The “Mundane” commute to the office in the ’40 coupe. Heck, it gets better gas mileage than my late model, and is way more fun to drive!
I’m laughing to myself, this morning, because sometimes I am good at posting stuff on a regular basis, and sometimes I disappear for long intervals, apparently without much activity going on. Quite the contrary. Last year, I wound up driving one of the ’40s each day for 313/365 of 2017, and so far, 64/79 for 2018. I just quit taking a lot of pictures, and really didn’t feel compelled to post stuff, at least worthy of being on the website.
During the last year, I think I had posed the question to the guys in the CrossMembersCC, if it was possible to drive your hot rod so much that it takes away the “specialness” of doing so. Even though I have spent countless hours, and somewhere in excess of 20,000 miles, during 2017, between the two of them, it’s still a thrill to hop behind the wheel of one of the ’40 Fords.
A couple of weeks ago, I posted a brief summary of some conversations that happened while filling the coupe with gas, on Facebook. My friend, Richard Robertson replied with the below quote. I took it as a HUGE compliment, and laughed to myself, as he summarized that whole thought of my question about taking away the “specialness”.
For months, I have been trying to articulate my observations of Bret’s 40 Ford lifestyle! His involvement in the 40 Ford lifestyle is much more profound than I have yet to observe! The term “daily driver” has much respect in the hot rod world, but really much overused and a misnomer in most cases. I used an old car for a daily driver for about 8 years. But when I was being completly candid I would modify the daily driver status to “sunny day daily driver” that usually goes no farther than an adjacent county! Regarding Bret Chrismer’s flamed 40 Ford coupe, he has elevated the status as that of a highly applauded, much revered icon of the America Hot Rod story, to a mundane, daily high mileage, true daily commuter! That is right, he elevated it’s status from the glorified to the mundane. And to back it up, he has another 40 to share the duties! Bret has not only totally immersed himself into the 40 Ford lifestyle, the 40 Ford lifestyle has permeated his persona! ~ Richard Robertson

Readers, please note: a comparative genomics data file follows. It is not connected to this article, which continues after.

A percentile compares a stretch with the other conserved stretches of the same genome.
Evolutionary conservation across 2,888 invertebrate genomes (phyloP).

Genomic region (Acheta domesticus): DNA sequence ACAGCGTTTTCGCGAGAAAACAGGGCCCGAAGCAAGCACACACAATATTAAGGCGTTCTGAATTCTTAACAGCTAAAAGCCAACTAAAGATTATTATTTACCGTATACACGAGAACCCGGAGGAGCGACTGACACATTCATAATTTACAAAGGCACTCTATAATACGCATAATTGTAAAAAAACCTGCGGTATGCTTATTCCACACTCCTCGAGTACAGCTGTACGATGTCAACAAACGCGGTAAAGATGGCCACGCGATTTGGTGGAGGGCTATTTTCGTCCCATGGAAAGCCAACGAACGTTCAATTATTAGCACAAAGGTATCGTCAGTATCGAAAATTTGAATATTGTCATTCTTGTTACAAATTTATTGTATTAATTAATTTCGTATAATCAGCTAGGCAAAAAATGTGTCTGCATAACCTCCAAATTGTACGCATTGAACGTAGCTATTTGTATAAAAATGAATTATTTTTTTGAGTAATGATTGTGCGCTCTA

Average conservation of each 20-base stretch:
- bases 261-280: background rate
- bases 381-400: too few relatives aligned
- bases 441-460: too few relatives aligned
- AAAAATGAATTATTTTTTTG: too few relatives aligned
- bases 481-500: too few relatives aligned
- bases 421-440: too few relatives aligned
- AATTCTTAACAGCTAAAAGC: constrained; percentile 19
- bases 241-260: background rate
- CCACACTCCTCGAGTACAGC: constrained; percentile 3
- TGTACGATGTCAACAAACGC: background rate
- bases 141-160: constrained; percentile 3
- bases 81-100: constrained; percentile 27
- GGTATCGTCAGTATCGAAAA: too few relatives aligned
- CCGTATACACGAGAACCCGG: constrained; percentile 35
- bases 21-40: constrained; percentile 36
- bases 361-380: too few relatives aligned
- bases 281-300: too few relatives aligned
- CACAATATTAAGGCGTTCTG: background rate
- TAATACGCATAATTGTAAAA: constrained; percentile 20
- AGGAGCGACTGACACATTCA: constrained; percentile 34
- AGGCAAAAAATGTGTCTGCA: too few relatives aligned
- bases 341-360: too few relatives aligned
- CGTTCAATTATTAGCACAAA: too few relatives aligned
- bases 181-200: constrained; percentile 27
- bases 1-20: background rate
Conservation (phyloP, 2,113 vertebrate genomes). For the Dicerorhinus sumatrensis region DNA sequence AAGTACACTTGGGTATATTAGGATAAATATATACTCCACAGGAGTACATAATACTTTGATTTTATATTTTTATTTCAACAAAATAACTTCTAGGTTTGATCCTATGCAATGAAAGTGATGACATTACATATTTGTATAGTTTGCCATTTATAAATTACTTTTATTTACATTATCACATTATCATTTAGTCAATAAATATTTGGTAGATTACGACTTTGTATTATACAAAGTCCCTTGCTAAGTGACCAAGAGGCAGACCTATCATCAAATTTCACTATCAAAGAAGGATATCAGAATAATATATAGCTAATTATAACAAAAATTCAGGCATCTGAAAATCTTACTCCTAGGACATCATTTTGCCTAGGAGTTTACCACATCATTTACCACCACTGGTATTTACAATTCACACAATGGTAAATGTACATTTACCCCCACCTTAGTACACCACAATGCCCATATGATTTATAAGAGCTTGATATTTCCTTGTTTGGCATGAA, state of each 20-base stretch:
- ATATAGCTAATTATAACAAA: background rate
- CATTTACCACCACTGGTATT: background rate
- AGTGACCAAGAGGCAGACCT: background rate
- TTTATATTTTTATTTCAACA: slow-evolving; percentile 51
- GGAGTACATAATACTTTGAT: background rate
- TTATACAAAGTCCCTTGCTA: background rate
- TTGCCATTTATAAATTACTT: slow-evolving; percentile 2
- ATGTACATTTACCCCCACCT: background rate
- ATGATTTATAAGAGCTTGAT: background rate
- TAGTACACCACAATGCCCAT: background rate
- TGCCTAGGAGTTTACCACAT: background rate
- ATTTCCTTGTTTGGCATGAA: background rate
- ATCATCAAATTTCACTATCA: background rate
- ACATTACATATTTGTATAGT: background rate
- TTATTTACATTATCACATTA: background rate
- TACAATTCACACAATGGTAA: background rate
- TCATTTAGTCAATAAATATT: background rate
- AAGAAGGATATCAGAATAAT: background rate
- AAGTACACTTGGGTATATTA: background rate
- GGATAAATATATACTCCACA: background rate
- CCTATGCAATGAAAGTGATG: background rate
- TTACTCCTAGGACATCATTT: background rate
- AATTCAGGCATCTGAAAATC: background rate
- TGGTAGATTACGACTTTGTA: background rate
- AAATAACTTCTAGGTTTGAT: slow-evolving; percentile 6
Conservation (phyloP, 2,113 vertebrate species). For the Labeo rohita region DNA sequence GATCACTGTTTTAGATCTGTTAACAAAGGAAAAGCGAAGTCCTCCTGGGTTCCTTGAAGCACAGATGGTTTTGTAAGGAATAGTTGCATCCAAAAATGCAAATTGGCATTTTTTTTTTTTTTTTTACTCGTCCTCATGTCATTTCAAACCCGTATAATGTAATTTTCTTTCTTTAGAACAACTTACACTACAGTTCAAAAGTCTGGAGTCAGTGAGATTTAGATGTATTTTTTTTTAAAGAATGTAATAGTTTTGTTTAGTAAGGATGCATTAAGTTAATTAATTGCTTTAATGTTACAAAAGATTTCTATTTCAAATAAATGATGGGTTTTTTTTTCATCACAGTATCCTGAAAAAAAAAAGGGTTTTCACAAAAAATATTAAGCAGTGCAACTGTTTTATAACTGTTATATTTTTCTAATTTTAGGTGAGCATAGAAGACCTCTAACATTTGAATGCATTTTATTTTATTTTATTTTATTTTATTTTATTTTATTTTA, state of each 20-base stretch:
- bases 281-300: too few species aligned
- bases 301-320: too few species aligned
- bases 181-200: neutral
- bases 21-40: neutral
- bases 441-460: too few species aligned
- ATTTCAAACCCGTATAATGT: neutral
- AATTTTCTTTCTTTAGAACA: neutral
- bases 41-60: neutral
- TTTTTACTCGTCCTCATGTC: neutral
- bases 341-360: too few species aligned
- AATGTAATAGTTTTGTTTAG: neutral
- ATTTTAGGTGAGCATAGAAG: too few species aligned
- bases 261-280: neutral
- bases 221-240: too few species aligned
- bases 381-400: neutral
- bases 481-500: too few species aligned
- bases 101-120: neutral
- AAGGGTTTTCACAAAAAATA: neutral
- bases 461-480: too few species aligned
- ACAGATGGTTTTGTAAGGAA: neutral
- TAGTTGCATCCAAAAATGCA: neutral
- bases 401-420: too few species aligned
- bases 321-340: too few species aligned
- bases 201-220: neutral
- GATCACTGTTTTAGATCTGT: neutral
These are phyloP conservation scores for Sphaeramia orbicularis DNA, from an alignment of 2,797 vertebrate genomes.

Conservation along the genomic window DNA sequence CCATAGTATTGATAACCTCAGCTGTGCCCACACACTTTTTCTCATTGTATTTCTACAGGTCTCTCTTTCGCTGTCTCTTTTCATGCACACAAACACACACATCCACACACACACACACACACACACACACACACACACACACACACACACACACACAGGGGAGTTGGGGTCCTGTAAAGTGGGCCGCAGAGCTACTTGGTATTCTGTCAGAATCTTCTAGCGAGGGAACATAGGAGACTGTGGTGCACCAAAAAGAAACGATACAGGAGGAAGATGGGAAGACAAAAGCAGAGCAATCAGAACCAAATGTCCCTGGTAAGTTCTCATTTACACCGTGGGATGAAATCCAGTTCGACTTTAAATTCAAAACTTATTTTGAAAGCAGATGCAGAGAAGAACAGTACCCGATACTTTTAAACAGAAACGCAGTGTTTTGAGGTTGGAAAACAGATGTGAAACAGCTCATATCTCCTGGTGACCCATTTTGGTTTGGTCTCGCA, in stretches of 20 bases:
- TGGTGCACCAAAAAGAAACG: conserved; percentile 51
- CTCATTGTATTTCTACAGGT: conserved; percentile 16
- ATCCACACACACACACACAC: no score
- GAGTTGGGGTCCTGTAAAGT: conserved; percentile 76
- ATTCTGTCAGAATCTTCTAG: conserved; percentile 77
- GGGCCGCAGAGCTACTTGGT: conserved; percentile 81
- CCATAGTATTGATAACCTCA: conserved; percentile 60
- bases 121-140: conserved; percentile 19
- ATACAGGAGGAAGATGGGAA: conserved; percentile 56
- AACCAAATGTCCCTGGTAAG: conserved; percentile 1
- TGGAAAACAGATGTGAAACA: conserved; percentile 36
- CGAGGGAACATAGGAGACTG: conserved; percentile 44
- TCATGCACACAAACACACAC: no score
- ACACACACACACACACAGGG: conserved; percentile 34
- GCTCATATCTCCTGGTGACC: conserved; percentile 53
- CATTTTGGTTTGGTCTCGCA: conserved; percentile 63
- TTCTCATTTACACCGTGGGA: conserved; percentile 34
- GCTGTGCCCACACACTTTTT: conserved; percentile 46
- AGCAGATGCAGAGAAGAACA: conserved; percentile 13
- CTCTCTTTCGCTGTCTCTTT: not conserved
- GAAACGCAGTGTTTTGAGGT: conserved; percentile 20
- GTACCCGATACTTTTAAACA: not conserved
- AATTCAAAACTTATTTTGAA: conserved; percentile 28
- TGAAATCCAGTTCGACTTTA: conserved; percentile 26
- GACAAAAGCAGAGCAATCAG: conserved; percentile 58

So…if nothing else, I hope that others are inspired to get out and “Drive ’em”. When you do, engage with the folks when they ask questions about your hot rod. Offer to take their picture sitting in it. Don’t get offended if they say that their grandpa had one just like it, except for it was a (insert any year and manufacturer other than what you have). Take the opportunity to educate the folks who don’t know about old cars.
Below are some random shots of stuff that I felt I should probably post, just to make sure that there’s some eye candy for those who don’t want to read my babbling. LOL
A shot out of the window, seeing my filthy ’40 staring back at me.
Superbowl Sunday, 2018, caught me a little offguard, while finishing up the final engine swap into the ’40 stake truck.
Griff’s C.A.M. Shop rebuilt the rod knocking 350, and we had just fired it and set the timing.
After getting a call, advising me that the highways were covered with ice, I decided that the stake truck would be easier to drive home than the coupe, since the coupe’s clutch is a bit touchy, and I had larger contact patches on the tires on the truck.
The drive home was quite an adventure, to say the least. I spotted at least a dozen cars in ditches, and several folks stuck on an entrance ramp to the highway. Top speed, approximately 35 MPH.
While the truck was in Doug’s shop, we pulled the seat out and set it in his ’40 pickup project, so he could take some measurements for his steering column drop. The plan is to use a ’41 passenger column, with the column shifter.
Since then, Doug’s truck body has gone to Kivett’s Body Shop, for final prep and paint. They are hoping to shoot color next week.
This past weekend, I had originally planned on taking the coupe up to B.A.D. Upholstery, but Bob said that they needed to push me out a few weeks, so the coupe went to the KOZL MAN SHOW.
Back in 1995, I had thrown a Mexican blanket over the front seat, and the car had never been seen in public without it. I pulled the blanket out for it’s trip to the MAN SHOW.
In 1999, I had planned on doing the upholstery, but got sidetracked, so I threw in some “temporary” Masonite panels. I’ll be happy to see those replaced with the new ones.
That’s all I got in this update. The next two weeks will be preparing and hosting the 5th Annual SWMO Hot Rod Hundred Reliability Run and hopefully taking the coupe to the St Louis area for it’s long awaited upholstery.
The FUN is in the RUN!!!